Computer-Assisted Drug Design

Authored by: Haizhen A. Zhong

Encyclopedia of Pharmaceutical Science and Technology

Print publication date:  July  2013
Online publication date:  July  2013

Print ISBN: 9781841848198
eBook ISBN: 9781351124874
Adobe ISBN:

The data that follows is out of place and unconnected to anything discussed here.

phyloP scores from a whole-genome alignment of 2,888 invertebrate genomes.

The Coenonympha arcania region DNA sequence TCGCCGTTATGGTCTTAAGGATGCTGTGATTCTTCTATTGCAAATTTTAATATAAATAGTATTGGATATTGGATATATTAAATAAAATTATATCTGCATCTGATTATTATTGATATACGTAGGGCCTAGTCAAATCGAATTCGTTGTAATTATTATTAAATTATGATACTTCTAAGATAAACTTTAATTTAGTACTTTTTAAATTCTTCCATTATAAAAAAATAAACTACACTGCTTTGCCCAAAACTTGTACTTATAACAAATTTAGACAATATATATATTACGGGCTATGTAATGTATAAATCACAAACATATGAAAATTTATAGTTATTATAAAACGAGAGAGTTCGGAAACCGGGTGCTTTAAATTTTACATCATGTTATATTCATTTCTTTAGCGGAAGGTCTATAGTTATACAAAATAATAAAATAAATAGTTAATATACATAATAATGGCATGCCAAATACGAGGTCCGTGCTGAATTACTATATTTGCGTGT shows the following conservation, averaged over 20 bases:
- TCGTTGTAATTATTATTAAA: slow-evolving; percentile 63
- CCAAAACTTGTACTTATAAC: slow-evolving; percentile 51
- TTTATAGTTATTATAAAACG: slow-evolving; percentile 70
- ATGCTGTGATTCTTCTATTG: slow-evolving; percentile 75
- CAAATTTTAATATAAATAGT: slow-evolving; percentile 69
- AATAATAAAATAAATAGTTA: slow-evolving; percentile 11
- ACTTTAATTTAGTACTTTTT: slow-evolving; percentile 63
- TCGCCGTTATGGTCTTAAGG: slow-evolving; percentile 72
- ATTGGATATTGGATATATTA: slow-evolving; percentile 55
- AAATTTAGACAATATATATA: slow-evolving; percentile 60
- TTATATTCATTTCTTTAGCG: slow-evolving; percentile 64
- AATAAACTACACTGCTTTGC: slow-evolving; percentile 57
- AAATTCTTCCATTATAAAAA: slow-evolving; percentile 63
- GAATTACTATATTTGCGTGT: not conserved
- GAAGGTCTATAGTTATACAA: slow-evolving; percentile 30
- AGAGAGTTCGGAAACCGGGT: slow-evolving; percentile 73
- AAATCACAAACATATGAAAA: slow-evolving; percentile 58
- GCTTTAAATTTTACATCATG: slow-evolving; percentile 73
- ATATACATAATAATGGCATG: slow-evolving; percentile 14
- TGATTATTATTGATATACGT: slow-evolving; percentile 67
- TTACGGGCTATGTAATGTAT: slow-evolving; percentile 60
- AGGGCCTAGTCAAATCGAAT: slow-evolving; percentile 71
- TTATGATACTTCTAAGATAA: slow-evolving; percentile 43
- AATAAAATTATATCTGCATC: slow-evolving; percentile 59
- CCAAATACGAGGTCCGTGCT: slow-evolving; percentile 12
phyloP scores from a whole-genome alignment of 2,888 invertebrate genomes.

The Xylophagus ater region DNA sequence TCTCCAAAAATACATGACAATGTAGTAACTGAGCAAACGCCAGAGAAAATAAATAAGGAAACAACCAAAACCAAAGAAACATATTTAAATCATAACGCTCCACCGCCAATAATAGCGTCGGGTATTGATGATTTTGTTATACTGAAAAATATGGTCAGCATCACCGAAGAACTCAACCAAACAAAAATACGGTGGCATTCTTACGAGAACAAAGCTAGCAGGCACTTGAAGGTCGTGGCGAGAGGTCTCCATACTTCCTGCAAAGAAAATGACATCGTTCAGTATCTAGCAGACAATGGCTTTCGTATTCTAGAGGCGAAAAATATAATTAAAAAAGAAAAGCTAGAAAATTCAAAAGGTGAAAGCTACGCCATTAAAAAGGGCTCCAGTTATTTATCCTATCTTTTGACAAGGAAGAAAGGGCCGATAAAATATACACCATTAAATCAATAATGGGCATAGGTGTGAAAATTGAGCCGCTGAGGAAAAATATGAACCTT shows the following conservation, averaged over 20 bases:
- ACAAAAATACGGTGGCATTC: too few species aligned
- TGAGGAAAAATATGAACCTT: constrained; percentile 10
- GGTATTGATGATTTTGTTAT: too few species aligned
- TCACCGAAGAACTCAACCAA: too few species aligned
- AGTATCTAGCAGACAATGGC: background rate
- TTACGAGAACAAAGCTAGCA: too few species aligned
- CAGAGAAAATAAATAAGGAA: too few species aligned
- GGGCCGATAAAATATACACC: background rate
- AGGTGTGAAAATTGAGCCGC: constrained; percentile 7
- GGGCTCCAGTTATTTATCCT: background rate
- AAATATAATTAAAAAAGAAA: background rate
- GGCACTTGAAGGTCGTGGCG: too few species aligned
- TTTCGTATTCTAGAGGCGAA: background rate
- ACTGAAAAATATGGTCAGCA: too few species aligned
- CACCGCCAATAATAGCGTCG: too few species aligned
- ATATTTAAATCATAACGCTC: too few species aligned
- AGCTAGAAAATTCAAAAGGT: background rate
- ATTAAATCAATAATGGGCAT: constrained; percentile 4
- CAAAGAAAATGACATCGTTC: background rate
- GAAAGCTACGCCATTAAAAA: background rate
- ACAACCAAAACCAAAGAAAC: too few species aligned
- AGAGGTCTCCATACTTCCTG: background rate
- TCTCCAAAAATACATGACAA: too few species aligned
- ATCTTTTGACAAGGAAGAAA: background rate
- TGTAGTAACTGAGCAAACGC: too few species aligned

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Computer-aided drug design (CADD) is a generic term for powerful computational tools that include a diverse set of methodologies routinely used by pharmaceutical scientists to help develop the best viable drug candidates. The use of protein structures as the starting point in drug discovery is often called structure-based drug design (SBDD). The protein structures used in molecular modeling generally come from three sources of detailed three-dimensional (3D) data: (a) X-ray crystallography, (b) nuclear magnetic resonance (NMR) spectroscopy, and (c) homology modeling. The first two methods generate structures that are based on experiments, whereas homology modeling involves the use of computational methods. An important development in SBDD has been in silico derived structures. Electron microscopy is another source of experimentally generated structures, but the number of structures from electron microscopy in the ProteinData Bank (PDB) is quite small compared with the other methods. For example, only 371 out of 74,297 entries are listed as of July 5, 2011, which is less than 0.5% of the deposited entries in the PDB. Therefore, the focus of the following discussion will be on structures determined by X-ray, NMR, and homology modeling.

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